HC Deb 21 July 1975 vol 896 cc99-101W
Mr. Ridley

asked the Secretary of State for Social Services if she will publish in the Official Report a copy of the rules for hospitals to spend revenue money referred to in her answer to Question No. 20 by the hon. Member for Cirencester and Tewkesbury on 10th June 1975; when she hopes to revise them and in what way.

Dr. Owen,

pursuant to his reply [Official Report, 14th July 1975; Vol. 895, c. 370–1], circulated the following copy of the rules, Definition of Capital Expenditure.

Definition of Capital Expenditure

1. "Capital expenditure" is defined in the National Health Service (Hospital Accounts and Financial Provisions) Regulations 1969.

2. This definition should be taken as including expenditure on:

  1. (a) Initial construction, installation, reconstruction, extension and demolition of buildings, external works, and engineering plant, services and equipment.
  2. (b) Improvement or alteration of buildings, external works and engineering services (see paragraphs 3(b) and (c) below).
  3. (c) All equipment required to bring a new building or a newly acquired building into use, or required in connection with other capital schemes as so defined.
  4. (d) Initial purchase, improvement or replacement of vehicles and items of medical, dental and computer equipment, with an estimated cost of £1,000 or more per item.
  5. (e) Acquisition of land and premises.

3. The 'distinction between maintenance expenditure and improvements and other capital expenditure is not always easy to drake. The general position on renewals and replacement and maintenance expenditure is set out below.

  1. (a) Maintenance expenditure except as later provided is charged to revenue account regardless of cost. This is expenditure undertaken to keep (or restore) every part of a site, a building or contents, or a vehicle in an efficient state, in efficient working order or in good repair. This includes for example interior and exterior decorating, and repointing of brickwork. It also includes replacement of parts of vehicles, medical, dental and computer equipment (for example X-ray tubes).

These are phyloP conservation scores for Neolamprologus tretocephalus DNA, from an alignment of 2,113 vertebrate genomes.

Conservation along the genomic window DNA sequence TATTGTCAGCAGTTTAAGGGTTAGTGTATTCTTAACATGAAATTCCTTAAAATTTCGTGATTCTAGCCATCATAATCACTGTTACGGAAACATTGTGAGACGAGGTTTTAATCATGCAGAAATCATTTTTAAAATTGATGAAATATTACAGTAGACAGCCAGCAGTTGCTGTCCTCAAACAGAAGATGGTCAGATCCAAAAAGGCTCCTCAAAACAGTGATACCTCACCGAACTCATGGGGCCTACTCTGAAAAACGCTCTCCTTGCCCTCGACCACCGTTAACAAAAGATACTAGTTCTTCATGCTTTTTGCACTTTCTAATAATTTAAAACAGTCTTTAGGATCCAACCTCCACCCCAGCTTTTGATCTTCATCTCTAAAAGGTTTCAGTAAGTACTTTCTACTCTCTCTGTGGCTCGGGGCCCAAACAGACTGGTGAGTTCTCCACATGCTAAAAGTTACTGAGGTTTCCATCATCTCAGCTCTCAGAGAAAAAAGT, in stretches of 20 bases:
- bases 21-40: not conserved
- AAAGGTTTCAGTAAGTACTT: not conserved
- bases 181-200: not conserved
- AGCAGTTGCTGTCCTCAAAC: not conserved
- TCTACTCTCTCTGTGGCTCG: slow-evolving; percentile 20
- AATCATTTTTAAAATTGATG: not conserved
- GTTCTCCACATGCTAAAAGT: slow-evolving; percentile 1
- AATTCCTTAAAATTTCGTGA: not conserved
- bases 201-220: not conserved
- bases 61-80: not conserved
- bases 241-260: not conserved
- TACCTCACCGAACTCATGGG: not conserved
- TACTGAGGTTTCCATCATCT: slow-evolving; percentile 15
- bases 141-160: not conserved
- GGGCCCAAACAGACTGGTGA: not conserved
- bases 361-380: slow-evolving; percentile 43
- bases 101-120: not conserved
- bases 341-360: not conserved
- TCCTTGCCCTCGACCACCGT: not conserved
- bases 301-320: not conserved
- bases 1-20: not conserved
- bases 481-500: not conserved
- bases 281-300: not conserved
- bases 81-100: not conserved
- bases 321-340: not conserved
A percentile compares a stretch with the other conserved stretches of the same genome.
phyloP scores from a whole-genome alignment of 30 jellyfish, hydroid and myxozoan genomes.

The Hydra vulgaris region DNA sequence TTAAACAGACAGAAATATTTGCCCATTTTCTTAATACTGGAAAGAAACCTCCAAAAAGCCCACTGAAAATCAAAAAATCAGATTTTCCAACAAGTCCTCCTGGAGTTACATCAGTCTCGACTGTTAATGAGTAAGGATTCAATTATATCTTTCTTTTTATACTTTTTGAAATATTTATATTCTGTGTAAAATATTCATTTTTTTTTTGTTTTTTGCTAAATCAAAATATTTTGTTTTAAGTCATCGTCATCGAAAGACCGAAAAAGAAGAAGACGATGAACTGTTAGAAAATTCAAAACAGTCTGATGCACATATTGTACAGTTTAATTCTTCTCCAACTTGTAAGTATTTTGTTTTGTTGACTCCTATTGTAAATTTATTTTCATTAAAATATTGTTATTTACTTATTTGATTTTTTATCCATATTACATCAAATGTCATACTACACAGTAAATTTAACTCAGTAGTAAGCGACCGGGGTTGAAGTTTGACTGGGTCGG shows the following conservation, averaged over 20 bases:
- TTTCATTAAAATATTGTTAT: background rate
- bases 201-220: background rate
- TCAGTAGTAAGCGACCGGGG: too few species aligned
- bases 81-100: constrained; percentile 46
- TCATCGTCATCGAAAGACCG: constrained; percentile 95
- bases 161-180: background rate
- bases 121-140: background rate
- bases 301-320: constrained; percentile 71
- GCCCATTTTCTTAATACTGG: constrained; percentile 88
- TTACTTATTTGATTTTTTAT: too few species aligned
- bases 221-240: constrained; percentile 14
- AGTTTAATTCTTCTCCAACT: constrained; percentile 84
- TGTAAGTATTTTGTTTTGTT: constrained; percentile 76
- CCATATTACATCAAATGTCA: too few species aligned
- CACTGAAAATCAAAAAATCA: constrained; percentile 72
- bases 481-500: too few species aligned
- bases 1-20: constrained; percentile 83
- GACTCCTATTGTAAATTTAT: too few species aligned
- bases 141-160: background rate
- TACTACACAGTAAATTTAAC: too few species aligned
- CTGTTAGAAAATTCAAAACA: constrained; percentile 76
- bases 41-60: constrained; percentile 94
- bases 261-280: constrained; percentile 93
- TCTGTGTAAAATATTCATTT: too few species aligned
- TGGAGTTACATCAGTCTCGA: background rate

2. (b) Renewal or replacement of building and engineering elements (for example electric wiring systems, plumbing and drainage, roofs) and engineering equipment because they are beyond economic repair, or for reasons of safety or hygiene, even though some improvement is effected at the same time, are charged to revenue when the estimated cost of the scheme or item is less than £5,000. If the estimated cost is £5,000 or more per scheme or item the expenditure is charged to capital.
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  4. (c) Renewal or replacement of the items set out in paragraph 3(b) for other reasons (such as to provide an improved standard of service or facility, or to reduce maintenance or operating costs before the items are worn out) are charged to capital when the estimated cost of the scheme or item is £500 or more; and to revenue when the estimated cost is less than £500.
  5. (d) Maintenance expenditure with an estimated cost of less than £500 which is carried out at the same time as and directly connected with a capital scheme may be treated as part of that scheme and charged to capital account.

4. Fees in respect of capital schemes as defined above are charged to capital.

5. Salaries of Boards' architects, engineers, quantity surveyors and all staff of their departments (including typists, clerks and administrative staff) are charged to capital (except for any staff who are fully or mainly engaged on schemes counting as revenue expenditure).

Notes: (a) Schemes with an estimated cost of less than £500 which under this definition would be capital, should be counted as revenue expenditure. (b)"Equipment" has the definition ascribed to it in the Hospital Equipment Notes viz: The term 'equipment' covers all items necessary for the functioning of the services of the hospital and includes both non-technical (for example furniture) and technical equipment. Short term consumable supplies such as fuel, stationery, food, drugs and dressings are not included. Engineering equipment under the definition includes fixed equipment for laundering, catering, sterilising, CSSD, telephones, radio and signalling systems. (c) If a hospital management committee is in doubt whether proposed expenditure should rank as capital or revenue the question should be referred to the chief financial officer of the regional hospital board for decision. (d) Where expenditure of a maintenance nature is charged to capital under the provisions of paragraph 3b or d, the costs should be analysed and recorded as maintenance in the Maintenance Expenditure Analysis Statements M/P or M/S. (e) For financial limits relating to works expenditure, the estimated cost is inclusive of associated equipment and fees. For financial limits relating to purchases of equipment and plant, the estimated cost is inclusive of incidental fees, building and engineering expenditure incurred as part of installation. The estimated cost for this purpose is the amount payable by the hospital authority before the deduction of any specific sum allowed by the supplier for the items to be replaced. (f) "Scheme" under this definition means work and associated purchases of equipment planned to proceed straight through design to completion in sequence even though the work may be carried out in phases.